I live about 40 miles west of Chicago. In the summer it’s damn hot, in the winter it’s damn cold. While there are occasional tornadoes (none witnessed by me), floods from a nearby river, and outrageous snowfalls, I consider my home in a relatively safe location. We are all not this fortunate.
Both of the US coasts have issues, either climatic or geologic. If you live in a Midwestern state, you face enormous tornado threats not to mention the potential New Madrid earthquake.
If you were born on the coast, you know how to survive and you know when to evacuate. However, these rules of engagement are often ignored and for people choosing to relocate to a coast, well, you’re a newbie.
While no one is guaranteeing that this information will keep you from experiencing life changing or ending events, the City of San Francisco is making a solid attempt to prepare you for disaster.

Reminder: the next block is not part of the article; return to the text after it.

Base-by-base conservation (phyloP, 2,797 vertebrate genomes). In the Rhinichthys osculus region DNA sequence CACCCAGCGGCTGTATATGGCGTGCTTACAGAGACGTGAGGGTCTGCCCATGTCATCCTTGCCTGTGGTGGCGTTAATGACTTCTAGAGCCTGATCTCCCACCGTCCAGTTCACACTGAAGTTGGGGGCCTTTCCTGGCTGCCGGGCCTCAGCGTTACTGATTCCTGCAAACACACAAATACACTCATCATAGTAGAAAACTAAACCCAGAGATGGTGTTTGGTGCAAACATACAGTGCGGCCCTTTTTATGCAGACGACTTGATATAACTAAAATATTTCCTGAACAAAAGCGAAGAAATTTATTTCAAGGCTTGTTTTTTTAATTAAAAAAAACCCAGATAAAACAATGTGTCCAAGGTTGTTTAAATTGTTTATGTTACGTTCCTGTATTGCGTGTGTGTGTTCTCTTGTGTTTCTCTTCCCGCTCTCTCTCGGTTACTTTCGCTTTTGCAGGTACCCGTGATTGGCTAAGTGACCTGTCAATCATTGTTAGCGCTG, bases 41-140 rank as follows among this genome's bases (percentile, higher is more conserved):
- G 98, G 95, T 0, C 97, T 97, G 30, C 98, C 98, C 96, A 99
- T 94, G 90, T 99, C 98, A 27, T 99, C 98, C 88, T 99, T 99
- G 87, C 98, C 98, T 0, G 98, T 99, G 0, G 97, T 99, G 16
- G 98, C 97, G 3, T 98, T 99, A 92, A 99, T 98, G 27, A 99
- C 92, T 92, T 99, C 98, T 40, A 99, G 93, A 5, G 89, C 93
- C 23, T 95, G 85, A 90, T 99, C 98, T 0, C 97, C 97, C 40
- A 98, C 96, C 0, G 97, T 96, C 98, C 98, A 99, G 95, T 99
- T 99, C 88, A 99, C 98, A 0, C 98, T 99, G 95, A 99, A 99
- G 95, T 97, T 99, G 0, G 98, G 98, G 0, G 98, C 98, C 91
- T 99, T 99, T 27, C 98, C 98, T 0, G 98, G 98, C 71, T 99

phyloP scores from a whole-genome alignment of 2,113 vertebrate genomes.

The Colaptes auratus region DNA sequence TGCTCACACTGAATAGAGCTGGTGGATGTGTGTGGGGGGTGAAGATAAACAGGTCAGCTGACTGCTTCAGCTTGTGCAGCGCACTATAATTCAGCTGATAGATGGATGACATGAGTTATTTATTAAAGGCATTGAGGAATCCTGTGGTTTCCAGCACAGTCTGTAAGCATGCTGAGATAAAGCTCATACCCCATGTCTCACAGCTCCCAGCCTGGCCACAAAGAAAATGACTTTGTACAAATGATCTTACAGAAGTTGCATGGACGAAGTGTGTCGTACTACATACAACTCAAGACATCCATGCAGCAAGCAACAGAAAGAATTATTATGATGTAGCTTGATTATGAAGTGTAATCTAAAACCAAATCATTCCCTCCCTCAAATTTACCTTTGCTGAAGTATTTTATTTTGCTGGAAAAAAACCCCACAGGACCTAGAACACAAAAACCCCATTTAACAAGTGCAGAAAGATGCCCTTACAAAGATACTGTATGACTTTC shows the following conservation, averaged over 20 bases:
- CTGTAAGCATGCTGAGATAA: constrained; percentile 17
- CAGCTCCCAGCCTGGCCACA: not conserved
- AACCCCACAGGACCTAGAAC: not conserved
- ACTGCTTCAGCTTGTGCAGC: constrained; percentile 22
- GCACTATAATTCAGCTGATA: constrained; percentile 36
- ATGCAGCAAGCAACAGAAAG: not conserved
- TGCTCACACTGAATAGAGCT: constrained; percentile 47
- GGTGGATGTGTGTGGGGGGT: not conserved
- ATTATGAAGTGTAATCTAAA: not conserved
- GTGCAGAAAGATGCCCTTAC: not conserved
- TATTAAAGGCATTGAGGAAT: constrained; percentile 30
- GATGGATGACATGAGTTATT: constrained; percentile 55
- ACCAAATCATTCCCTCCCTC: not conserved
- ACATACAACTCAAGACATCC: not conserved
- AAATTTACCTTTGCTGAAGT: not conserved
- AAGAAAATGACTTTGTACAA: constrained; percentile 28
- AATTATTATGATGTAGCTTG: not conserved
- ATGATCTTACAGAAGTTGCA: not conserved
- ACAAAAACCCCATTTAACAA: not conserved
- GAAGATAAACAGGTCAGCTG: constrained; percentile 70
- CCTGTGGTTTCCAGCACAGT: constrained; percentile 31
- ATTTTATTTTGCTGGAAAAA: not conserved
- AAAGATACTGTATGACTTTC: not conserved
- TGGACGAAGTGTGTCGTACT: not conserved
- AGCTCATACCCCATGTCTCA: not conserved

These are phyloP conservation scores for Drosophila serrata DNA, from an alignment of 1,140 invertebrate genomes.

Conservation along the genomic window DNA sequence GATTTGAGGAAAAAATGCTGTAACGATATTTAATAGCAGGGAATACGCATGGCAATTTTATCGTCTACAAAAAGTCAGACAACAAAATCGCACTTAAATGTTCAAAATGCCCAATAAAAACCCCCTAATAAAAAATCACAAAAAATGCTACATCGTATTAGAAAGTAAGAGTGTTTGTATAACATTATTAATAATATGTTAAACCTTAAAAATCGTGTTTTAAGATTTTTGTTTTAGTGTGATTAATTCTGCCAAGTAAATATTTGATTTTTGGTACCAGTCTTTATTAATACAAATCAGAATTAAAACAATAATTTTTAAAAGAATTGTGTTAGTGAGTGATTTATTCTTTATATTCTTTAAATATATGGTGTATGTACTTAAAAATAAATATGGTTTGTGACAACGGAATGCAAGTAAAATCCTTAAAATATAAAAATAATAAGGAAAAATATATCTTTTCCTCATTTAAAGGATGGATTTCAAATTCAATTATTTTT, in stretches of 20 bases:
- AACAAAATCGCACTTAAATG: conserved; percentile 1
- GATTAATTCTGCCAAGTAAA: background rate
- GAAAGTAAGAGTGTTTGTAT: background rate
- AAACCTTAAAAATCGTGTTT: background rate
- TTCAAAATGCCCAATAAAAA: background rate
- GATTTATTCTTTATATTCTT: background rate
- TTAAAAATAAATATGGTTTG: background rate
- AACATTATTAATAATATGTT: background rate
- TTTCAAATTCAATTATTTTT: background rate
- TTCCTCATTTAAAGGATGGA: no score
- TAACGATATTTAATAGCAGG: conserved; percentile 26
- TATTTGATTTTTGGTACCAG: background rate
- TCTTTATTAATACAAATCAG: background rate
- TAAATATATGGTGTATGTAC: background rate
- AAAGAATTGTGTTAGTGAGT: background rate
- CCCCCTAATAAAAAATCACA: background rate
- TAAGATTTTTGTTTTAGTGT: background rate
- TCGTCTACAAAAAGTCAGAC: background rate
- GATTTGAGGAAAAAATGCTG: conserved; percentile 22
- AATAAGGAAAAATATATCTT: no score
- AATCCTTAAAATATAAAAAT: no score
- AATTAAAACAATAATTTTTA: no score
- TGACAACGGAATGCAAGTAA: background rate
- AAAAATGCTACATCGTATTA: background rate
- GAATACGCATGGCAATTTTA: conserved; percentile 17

In a major disaster, it might be several days before vital services are restored.
San Francisco is exposed to a wide variety of hazards, both natural and man-made. Earthquakes, fires, severe storms, power outages, and acts of terrorism are just some of the potential emergencies we may encounter.
Imagine that you have no electricity, no gas, no water and no telephone service. Imagine that all the businesses are closed and you are without any kind of emergency services. What will you do until help arrives?
Their 72 Hours site is a great one that shares tips on what you should do in just about every disaster you can think of. It also provides most of the content on a series of pdf documents that you can print and keep handy in a waterproof ziploc bag.
If you haven’t done an emergency drill at your house recently, perhaps it’s time.